I am finally back from Germany and getting caught up with all that I haven't done in a while. Next week I'll post updates on certification classes, but for now I wanted to post another tutorial, as I think everyone has been waiting for more examples of how to shadow.
This will have two parts, as it would be a very long post otherwise. If you have not followed along with my posts about shadows and shading, you should probably start by clicking here, then scroll back to the first post.
Basic Shadows from a Cube
This is probably easier than talking about shadows on a round object, but I realized that I haven't covered this yet in all my shadow posts. A cube is a simple, flat shape, so the coloring can be simple, or, it can get very complex.
Remember, light travels in a straight line. Any object which blocks the light will block it in a straight line.
The side of a cube that is closest to the light will be the lightest. However, we need to show a slight color difference between the top and the side. The front is colored only a tiny bit lighter than the top, just to show that the light is strongest from the front.
Next, we need to think about the shadow the box casts on the ground. If you remember from this post on cast shadows, the object will cast a shadow shaped like itself. The corner points out, so we have a pointed shadow.
The edges closest to the front will catch the light more, so we add a little bit of Opaque white or a white colored pencil along the front edge. In real life, our shape would not have black lines defining the edges, so this strong highlight along the edges becomes very important.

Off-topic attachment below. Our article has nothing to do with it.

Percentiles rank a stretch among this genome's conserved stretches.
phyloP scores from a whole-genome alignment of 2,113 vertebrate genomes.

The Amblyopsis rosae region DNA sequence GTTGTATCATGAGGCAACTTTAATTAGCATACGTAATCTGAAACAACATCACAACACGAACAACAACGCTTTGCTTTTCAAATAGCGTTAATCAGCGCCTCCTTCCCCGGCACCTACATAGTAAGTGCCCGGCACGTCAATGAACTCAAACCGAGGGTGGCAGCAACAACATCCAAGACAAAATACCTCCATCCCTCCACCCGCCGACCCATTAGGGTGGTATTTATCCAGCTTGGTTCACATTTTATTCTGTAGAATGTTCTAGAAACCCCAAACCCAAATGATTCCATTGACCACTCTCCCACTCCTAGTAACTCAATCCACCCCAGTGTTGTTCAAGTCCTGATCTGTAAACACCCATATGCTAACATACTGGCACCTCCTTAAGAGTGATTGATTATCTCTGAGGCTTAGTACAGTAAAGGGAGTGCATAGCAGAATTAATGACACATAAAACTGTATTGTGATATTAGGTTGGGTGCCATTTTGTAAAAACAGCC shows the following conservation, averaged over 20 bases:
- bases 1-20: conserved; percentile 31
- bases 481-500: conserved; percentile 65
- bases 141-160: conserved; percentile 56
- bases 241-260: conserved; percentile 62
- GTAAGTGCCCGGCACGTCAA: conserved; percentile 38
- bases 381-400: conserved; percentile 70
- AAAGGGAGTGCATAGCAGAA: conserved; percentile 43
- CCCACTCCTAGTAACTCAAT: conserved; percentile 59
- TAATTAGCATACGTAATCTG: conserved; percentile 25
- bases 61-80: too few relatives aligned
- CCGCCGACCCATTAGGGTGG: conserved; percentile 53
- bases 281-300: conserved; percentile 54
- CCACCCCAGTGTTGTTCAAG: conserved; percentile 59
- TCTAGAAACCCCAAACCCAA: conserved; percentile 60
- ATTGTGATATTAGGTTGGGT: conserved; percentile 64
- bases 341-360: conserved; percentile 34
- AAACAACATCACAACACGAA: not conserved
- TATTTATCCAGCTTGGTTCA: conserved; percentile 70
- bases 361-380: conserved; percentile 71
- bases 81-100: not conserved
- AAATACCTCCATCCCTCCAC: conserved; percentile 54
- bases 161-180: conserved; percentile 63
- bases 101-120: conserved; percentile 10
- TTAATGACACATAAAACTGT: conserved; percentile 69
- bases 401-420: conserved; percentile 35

Here is the final example of how I applied coloring shadows onto a birthday present. Today is my 30th birthday, and already I have been given some very nice gifts, so this tutorial is my Thank You!!
It is easy to see where the light is coming from in this picture. On the edge closest to the light I left a lot of areas white. With the deep blues and greens the image appears to be more dimensional, since I have a full range of contrast (contrast, part 1, 2, 3)
Notice how I softened the far edge on the cast shadow, since I really don't want people to focus on the shadow. I also made sure that the bow left a shadow as well. This can be tricky, so don't overthink it, just make a couple of lumps and a thin shadow that could represent the ribbon end.
Image: Drawn with a 0.25 mm Multiliner SP onto color laser copier paper. Sketch markers used: YG41, G21, G28, B32, B34, B37, N1, N3, Blender